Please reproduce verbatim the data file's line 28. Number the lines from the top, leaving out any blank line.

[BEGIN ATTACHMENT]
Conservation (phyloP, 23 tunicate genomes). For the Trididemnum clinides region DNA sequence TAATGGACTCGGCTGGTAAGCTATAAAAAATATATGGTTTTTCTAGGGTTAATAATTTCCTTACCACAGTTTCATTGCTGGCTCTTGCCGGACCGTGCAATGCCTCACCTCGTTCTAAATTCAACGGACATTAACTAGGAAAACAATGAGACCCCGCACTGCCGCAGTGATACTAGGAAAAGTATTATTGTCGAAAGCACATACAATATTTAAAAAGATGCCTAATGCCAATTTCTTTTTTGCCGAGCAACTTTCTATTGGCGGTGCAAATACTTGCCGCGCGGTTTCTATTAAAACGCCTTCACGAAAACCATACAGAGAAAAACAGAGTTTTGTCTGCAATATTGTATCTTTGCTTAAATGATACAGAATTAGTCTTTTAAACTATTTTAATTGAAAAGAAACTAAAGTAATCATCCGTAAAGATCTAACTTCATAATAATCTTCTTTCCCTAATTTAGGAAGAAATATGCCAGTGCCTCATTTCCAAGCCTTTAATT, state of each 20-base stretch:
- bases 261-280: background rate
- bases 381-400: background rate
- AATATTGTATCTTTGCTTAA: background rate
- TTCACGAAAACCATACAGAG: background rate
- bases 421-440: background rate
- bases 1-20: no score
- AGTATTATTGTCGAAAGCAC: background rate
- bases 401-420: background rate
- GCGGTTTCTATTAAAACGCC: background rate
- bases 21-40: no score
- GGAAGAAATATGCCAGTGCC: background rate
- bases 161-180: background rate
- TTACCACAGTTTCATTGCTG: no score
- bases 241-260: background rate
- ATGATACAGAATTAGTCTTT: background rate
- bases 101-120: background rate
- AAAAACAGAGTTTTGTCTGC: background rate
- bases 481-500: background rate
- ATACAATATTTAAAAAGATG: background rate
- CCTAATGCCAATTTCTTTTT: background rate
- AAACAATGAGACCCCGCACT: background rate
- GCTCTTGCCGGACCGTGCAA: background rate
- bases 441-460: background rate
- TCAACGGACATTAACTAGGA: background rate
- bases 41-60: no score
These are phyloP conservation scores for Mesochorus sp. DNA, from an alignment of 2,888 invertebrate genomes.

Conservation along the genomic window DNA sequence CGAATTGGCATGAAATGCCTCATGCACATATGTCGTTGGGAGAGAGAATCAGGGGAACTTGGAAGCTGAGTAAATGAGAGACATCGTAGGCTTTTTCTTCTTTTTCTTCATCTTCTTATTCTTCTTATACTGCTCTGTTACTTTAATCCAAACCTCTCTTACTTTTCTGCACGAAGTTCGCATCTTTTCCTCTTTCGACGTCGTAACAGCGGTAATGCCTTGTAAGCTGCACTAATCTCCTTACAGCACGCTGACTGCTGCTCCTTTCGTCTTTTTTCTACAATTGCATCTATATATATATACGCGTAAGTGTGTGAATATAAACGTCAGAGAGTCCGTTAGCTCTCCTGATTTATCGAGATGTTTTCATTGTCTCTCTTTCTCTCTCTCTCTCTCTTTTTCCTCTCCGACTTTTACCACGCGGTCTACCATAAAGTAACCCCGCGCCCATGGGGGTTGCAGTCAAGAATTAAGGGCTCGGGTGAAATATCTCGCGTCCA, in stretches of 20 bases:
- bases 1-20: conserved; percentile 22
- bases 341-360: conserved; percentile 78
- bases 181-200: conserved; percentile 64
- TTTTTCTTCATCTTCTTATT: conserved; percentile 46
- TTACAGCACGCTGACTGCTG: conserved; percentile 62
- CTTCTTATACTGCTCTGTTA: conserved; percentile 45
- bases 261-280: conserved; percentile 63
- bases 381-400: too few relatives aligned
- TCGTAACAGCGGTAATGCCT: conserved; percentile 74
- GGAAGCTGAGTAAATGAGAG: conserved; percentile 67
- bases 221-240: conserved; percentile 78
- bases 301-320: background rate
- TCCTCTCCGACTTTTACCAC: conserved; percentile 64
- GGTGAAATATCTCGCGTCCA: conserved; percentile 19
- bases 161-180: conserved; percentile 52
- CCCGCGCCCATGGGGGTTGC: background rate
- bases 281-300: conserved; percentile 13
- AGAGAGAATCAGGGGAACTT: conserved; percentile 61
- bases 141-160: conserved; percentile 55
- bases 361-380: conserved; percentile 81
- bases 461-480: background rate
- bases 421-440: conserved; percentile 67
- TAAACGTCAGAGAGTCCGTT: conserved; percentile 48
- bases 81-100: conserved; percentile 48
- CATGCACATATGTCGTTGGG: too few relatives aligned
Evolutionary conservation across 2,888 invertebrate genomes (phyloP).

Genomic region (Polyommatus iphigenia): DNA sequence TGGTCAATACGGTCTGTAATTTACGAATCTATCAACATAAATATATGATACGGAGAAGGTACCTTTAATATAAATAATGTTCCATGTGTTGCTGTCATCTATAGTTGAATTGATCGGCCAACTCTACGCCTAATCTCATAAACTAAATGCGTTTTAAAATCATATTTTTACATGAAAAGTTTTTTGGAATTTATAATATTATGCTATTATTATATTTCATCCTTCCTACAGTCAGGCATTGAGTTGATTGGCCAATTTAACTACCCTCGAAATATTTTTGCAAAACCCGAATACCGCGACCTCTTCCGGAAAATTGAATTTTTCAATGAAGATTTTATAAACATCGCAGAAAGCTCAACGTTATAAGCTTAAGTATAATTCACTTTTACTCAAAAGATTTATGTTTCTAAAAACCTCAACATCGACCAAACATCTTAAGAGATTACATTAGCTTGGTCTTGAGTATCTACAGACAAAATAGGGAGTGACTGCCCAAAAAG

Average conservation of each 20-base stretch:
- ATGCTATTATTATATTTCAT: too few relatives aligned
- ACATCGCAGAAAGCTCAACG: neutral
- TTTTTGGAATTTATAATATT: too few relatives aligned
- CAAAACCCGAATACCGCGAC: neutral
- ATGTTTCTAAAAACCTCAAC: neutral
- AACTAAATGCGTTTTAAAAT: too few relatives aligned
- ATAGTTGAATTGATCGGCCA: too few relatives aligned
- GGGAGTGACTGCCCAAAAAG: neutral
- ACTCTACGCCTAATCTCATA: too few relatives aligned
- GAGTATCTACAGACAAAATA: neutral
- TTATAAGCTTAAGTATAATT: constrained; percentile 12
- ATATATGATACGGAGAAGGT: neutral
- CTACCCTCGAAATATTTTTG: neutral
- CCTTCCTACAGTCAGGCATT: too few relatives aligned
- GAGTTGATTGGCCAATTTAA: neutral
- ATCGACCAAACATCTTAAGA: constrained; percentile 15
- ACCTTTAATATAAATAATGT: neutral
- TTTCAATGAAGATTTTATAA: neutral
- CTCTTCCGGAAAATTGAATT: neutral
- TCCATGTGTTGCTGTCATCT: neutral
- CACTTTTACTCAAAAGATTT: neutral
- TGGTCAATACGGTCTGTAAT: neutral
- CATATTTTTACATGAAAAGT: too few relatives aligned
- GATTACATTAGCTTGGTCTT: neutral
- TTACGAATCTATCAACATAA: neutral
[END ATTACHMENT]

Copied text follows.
Conservation along the genomic window DNA sequence CGAATTGGCATGAAATGCCTCATGCACATATGTCGTTGGGAGAGAGAATCAGGGGAACTTGGAAGCTGAGTAAATGAGAGACATCGTAGGCTTTTTCTTCTTTTTCTTCATCTTCTTATTCTTCTTATACTGCTCTGTTACTTTAATCCAAACCTCTCTTACTTTTCTGCACGAAGTTCGCATCTTTTCCTCTTTCGACGTCGTAACAGCGGTAATGCCTTGTAAGCTGCACTAATCTCCTTACAGCACGCTGACTGCTGCTCCTTTCGTCTTTTTTCTACAATTGCATCTATATATATATACGCGTAAGTGTGTGAATATAAACGTCAGAGAGTCCGTTAGCTCTCCTGATTTATCGAGATGTTTTCATTGTCTCTCTTTCTCTCTCTCTCTCTCTTTTTCCTCTCCGACTTTTACCACGCGGTCTACCATAAAGTAACCCCGCGCCCATGGGGGTTGCAGTCAAGAATTAAGGGCTCGGGTGAAATATCTCGCGTCCA, in stretches of 20 bases: